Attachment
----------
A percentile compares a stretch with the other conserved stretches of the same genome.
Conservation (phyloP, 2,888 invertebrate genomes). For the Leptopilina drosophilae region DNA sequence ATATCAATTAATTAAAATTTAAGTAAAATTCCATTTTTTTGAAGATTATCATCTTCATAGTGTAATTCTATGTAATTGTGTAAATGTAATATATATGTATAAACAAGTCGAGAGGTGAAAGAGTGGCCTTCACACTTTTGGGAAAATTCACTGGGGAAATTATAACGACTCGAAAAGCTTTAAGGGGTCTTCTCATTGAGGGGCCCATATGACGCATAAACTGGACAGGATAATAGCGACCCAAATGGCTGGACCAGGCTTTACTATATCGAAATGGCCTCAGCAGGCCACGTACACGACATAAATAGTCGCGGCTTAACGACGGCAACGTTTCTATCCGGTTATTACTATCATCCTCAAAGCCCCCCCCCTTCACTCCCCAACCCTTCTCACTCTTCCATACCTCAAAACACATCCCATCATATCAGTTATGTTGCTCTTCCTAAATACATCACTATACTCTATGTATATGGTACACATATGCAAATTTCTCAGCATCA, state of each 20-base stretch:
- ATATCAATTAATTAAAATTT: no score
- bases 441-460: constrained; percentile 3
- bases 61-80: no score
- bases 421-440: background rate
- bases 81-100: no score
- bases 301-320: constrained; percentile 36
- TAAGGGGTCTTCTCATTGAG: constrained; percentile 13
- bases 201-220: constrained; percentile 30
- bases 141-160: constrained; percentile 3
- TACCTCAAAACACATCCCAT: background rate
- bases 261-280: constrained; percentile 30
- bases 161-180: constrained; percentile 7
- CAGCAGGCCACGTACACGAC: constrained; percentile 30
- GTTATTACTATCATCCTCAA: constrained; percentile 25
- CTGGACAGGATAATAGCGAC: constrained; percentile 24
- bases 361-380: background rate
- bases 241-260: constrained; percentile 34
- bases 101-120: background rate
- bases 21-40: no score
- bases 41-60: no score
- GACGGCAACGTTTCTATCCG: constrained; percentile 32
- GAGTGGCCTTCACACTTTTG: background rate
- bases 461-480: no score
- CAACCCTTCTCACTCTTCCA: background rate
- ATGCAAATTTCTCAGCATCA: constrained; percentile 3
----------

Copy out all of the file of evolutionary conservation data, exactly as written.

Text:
A percentile compares a stretch with the other conserved stretches of the same genome.
Conservation (phyloP, 2,888 invertebrate genomes). For the Leptopilina drosophilae region DNA sequence ATATCAATTAATTAAAATTTAAGTAAAATTCCATTTTTTTGAAGATTATCATCTTCATAGTGTAATTCTATGTAATTGTGTAAATGTAATATATATGTATAAACAAGTCGAGAGGTGAAAGAGTGGCCTTCACACTTTTGGGAAAATTCACTGGGGAAATTATAACGACTCGAAAAGCTTTAAGGGGTCTTCTCATTGAGGGGCCCATATGACGCATAAACTGGACAGGATAATAGCGACCCAAATGGCTGGACCAGGCTTTACTATATCGAAATGGCCTCAGCAGGCCACGTACACGACATAAATAGTCGCGGCTTAACGACGGCAACGTTTCTATCCGGTTATTACTATCATCCTCAAAGCCCCCCCCCTTCACTCCCCAACCCTTCTCACTCTTCCATACCTCAAAACACATCCCATCATATCAGTTATGTTGCTCTTCCTAAATACATCACTATACTCTATGTATATGGTACACATATGCAAATTTCTCAGCATCA, state of each 20-base stretch:
- ATATCAATTAATTAAAATTT: no score
- bases 441-460: constrained; percentile 3
- bases 61-80: no score
- bases 421-440: background rate
- bases 81-100: no score
- bases 301-320: constrained; percentile 36
- TAAGGGGTCTTCTCATTGAG: constrained; percentile 13
- bases 201-220: constrained; percentile 30
- bases 141-160: constrained; percentile 3
- TACCTCAAAACACATCCCAT: background rate
- bases 261-280: constrained; percentile 30
- bases 161-180: constrained; percentile 7
- CAGCAGGCCACGTACACGAC: constrained; percentile 30
- GTTATTACTATCATCCTCAA: constrained; percentile 25
- CTGGACAGGATAATAGCGAC: constrained; percentile 24
- bases 361-380: background rate
- bases 241-260: constrained; percentile 34
- bases 101-120: background rate
- bases 21-40: no score
- bases 41-60: no score
- GACGGCAACGTTTCTATCCG: constrained; percentile 32
- GAGTGGCCTTCACACTTTTG: background rate
- bases 461-480: no score
- CAACCCTTCTCACTCTTCCA: background rate
- ATGCAAATTTCTCAGCATCA: constrained; percentile 3